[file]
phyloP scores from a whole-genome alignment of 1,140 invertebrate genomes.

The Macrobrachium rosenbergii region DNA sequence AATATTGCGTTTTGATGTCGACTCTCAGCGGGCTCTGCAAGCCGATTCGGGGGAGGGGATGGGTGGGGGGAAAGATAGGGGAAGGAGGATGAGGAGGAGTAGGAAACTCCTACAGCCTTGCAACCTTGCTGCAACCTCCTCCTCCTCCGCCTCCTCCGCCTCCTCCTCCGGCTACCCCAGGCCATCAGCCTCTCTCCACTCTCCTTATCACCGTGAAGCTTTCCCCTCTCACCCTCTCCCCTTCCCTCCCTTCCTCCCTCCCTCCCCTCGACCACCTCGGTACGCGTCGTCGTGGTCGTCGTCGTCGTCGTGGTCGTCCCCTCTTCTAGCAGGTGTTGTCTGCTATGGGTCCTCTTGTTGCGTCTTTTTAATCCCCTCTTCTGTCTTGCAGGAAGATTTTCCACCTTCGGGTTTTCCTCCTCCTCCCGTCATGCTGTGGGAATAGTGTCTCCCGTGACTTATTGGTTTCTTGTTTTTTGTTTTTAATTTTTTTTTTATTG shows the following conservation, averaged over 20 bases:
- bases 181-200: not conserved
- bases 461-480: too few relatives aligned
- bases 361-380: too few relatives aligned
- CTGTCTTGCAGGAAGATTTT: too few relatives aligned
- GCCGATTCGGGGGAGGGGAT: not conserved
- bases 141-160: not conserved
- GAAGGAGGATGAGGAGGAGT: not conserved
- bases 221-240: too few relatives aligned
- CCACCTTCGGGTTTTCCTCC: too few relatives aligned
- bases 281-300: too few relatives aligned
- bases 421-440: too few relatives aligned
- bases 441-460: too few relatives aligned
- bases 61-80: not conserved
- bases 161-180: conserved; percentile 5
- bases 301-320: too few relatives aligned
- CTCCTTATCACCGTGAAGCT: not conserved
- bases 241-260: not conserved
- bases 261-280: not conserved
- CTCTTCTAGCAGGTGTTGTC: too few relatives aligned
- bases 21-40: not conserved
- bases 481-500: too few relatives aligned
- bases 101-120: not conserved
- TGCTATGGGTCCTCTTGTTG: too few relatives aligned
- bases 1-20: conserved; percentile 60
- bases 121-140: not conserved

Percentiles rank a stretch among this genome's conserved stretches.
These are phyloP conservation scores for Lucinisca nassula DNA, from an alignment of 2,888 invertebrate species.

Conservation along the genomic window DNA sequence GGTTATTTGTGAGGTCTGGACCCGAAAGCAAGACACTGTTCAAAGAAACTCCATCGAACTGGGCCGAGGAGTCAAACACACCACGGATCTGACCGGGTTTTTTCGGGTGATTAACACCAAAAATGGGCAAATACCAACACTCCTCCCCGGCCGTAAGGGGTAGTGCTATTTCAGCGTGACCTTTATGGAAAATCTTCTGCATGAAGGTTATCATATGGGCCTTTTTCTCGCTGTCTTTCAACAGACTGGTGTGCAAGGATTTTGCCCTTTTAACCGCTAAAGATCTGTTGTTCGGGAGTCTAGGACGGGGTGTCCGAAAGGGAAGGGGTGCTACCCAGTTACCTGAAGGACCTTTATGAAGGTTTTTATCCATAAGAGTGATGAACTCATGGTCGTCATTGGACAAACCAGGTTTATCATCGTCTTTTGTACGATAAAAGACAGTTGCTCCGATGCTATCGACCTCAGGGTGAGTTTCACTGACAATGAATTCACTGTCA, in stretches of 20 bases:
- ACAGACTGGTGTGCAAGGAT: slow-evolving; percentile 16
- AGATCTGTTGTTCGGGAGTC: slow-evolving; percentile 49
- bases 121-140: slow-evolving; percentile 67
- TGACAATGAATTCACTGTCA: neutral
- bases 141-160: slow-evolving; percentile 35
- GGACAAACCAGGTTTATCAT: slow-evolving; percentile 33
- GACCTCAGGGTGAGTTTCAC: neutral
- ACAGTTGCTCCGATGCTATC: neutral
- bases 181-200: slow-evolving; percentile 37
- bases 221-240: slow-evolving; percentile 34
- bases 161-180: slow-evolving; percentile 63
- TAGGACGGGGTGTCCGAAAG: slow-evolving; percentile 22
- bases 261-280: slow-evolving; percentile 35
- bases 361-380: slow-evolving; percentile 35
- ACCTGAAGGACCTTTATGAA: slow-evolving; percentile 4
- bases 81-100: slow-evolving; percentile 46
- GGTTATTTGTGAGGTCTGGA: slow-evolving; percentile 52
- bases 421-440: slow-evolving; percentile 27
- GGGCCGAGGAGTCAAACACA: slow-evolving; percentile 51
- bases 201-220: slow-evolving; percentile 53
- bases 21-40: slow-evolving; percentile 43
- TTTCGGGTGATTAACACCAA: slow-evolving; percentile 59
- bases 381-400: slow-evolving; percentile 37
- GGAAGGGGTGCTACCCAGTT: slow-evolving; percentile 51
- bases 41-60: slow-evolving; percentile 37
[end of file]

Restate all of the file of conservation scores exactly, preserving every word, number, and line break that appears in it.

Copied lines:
phyloP scores from a whole-genome alignment of 1,140 invertebrate genomes.

The Macrobrachium rosenbergii region DNA sequence AATATTGCGTTTTGATGTCGACTCTCAGCGGGCTCTGCAAGCCGATTCGGGGGAGGGGATGGGTGGGGGGAAAGATAGGGGAAGGAGGATGAGGAGGAGTAGGAAACTCCTACAGCCTTGCAACCTTGCTGCAACCTCCTCCTCCTCCGCCTCCTCCGCCTCCTCCTCCGGCTACCCCAGGCCATCAGCCTCTCTCCACTCTCCTTATCACCGTGAAGCTTTCCCCTCTCACCCTCTCCCCTTCCCTCCCTTCCTCCCTCCCTCCCCTCGACCACCTCGGTACGCGTCGTCGTGGTCGTCGTCGTCGTCGTGGTCGTCCCCTCTTCTAGCAGGTGTTGTCTGCTATGGGTCCTCTTGTTGCGTCTTTTTAATCCCCTCTTCTGTCTTGCAGGAAGATTTTCCACCTTCGGGTTTTCCTCCTCCTCCCGTCATGCTGTGGGAATAGTGTCTCCCGTGACTTATTGGTTTCTTGTTTTTTGTTTTTAATTTTTTTTTTATTG shows the following conservation, averaged over 20 bases:
- bases 181-200: not conserved
- bases 461-480: too few relatives aligned
- bases 361-380: too few relatives aligned
- CTGTCTTGCAGGAAGATTTT: too few relatives aligned
- GCCGATTCGGGGGAGGGGAT: not conserved
- bases 141-160: not conserved
- GAAGGAGGATGAGGAGGAGT: not conserved
- bases 221-240: too few relatives aligned
- CCACCTTCGGGTTTTCCTCC: too few relatives aligned
- bases 281-300: too few relatives aligned
- bases 421-440: too few relatives aligned
- bases 441-460: too few relatives aligned
- bases 61-80: not conserved
- bases 161-180: conserved; percentile 5
- bases 301-320: too few relatives aligned
- CTCCTTATCACCGTGAAGCT: not conserved
- bases 241-260: not conserved
- bases 261-280: not conserved
- CTCTTCTAGCAGGTGTTGTC: too few relatives aligned
- bases 21-40: not conserved
- bases 481-500: too few relatives aligned
- bases 101-120: not conserved
- TGCTATGGGTCCTCTTGTTG: too few relatives aligned
- bases 1-20: conserved; percentile 60
- bases 121-140: not conserved

Percentiles rank a stretch among this genome's conserved stretches.
These are phyloP conservation scores for Lucinisca nassula DNA, from an alignment of 2,888 invertebrate species.

Conservation along the genomic window DNA sequence GGTTATTTGTGAGGTCTGGACCCGAAAGCAAGACACTGTTCAAAGAAACTCCATCGAACTGGGCCGAGGAGTCAAACACACCACGGATCTGACCGGGTTTTTTCGGGTGATTAACACCAAAAATGGGCAAATACCAACACTCCTCCCCGGCCGTAAGGGGTAGTGCTATTTCAGCGTGACCTTTATGGAAAATCTTCTGCATGAAGGTTATCATATGGGCCTTTTTCTCGCTGTCTTTCAACAGACTGGTGTGCAAGGATTTTGCCCTTTTAACCGCTAAAGATCTGTTGTTCGGGAGTCTAGGACGGGGTGTCCGAAAGGGAAGGGGTGCTACCCAGTTACCTGAAGGACCTTTATGAAGGTTTTTATCCATAAGAGTGATGAACTCATGGTCGTCATTGGACAAACCAGGTTTATCATCGTCTTTTGTACGATAAAAGACAGTTGCTCCGATGCTATCGACCTCAGGGTGAGTTTCACTGACAATGAATTCACTGTCA, in stretches of 20 bases:
- ACAGACTGGTGTGCAAGGAT: slow-evolving; percentile 16
- AGATCTGTTGTTCGGGAGTC: slow-evolving; percentile 49
- bases 121-140: slow-evolving; percentile 67
- TGACAATGAATTCACTGTCA: neutral
- bases 141-160: slow-evolving; percentile 35
- GGACAAACCAGGTTTATCAT: slow-evolving; percentile 33
- GACCTCAGGGTGAGTTTCAC: neutral
- ACAGTTGCTCCGATGCTATC: neutral
- bases 181-200: slow-evolving; percentile 37
- bases 221-240: slow-evolving; percentile 34
- bases 161-180: slow-evolving; percentile 63
- TAGGACGGGGTGTCCGAAAG: slow-evolving; percentile 22
- bases 261-280: slow-evolving; percentile 35
- bases 361-380: slow-evolving; percentile 35
- ACCTGAAGGACCTTTATGAA: slow-evolving; percentile 4
- bases 81-100: slow-evolving; percentile 46
- GGTTATTTGTGAGGTCTGGA: slow-evolving; percentile 52
- bases 421-440: slow-evolving; percentile 27
- GGGCCGAGGAGTCAAACACA: slow-evolving; percentile 51
- bases 201-220: slow-evolving; percentile 53
- bases 21-40: slow-evolving; percentile 43
- TTTCGGGTGATTAACACCAA: slow-evolving; percentile 59
- bases 381-400: slow-evolving; percentile 37
- GGAAGGGGTGCTACCCAGTT: slow-evolving; percentile 51
- bases 41-60: slow-evolving; percentile 37